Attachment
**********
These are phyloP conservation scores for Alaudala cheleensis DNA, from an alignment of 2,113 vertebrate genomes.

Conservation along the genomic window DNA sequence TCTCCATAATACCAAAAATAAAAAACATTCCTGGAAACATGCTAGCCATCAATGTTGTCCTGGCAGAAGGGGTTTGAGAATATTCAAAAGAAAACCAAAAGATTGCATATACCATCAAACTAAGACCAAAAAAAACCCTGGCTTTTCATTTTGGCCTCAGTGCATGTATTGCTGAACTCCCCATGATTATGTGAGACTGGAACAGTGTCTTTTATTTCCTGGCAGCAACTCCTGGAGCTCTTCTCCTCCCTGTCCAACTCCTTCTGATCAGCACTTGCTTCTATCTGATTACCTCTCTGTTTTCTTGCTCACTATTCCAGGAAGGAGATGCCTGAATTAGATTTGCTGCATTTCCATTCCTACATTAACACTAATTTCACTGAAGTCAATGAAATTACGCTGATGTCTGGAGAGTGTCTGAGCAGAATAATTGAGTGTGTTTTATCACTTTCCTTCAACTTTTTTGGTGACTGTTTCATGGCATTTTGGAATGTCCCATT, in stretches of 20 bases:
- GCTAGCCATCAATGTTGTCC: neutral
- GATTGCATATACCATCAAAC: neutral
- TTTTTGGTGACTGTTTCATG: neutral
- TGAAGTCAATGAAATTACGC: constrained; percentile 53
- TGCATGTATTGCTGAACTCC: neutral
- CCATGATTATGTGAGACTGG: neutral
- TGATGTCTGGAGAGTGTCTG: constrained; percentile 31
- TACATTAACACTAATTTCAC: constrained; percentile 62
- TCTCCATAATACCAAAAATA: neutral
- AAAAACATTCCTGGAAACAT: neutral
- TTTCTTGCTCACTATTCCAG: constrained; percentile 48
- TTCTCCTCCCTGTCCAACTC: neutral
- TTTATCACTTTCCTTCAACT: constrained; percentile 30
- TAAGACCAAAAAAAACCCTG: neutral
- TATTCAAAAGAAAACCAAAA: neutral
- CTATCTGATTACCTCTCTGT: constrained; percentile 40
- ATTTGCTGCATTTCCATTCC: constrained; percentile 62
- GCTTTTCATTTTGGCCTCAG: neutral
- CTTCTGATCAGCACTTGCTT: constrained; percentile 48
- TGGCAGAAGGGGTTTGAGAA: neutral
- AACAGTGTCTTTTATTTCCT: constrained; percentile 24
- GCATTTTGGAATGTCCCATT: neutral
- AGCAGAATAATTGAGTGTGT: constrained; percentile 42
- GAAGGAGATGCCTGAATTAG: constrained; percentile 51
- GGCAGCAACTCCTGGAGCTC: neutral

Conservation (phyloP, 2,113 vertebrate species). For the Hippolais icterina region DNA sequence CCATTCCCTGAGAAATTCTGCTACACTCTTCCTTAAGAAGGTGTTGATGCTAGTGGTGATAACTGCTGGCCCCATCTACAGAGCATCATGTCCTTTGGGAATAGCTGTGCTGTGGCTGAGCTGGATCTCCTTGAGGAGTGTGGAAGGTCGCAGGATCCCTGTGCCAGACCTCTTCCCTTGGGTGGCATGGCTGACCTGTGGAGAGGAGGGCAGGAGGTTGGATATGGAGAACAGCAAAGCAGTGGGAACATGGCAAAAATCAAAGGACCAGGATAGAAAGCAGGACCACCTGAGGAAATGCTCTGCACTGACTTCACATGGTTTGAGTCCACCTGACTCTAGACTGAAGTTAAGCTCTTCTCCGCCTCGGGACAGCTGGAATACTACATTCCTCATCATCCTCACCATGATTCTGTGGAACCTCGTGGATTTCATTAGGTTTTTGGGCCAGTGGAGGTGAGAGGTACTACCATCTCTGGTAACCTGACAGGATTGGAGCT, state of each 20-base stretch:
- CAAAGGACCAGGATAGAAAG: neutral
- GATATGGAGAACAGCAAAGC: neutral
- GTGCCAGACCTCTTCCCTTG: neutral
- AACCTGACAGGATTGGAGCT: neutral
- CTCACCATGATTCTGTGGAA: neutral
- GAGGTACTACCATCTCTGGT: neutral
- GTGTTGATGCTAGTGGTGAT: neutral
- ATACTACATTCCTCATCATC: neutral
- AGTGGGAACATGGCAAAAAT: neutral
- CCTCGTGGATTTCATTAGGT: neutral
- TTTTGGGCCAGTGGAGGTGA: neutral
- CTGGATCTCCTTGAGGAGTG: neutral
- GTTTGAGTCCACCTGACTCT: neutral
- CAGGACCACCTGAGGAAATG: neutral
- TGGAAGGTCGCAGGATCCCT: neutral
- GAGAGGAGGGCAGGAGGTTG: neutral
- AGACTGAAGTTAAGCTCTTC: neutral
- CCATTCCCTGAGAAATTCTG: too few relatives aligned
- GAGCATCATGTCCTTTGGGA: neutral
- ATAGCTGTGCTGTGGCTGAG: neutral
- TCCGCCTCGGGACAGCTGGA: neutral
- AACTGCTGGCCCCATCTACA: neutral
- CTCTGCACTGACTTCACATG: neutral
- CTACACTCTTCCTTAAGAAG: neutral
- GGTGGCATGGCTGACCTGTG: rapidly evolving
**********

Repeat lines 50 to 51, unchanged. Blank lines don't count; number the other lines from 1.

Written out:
- AACTGCTGGCCCCATCTACA: neutral
- CTCTGCACTGACTTCACATG: neutral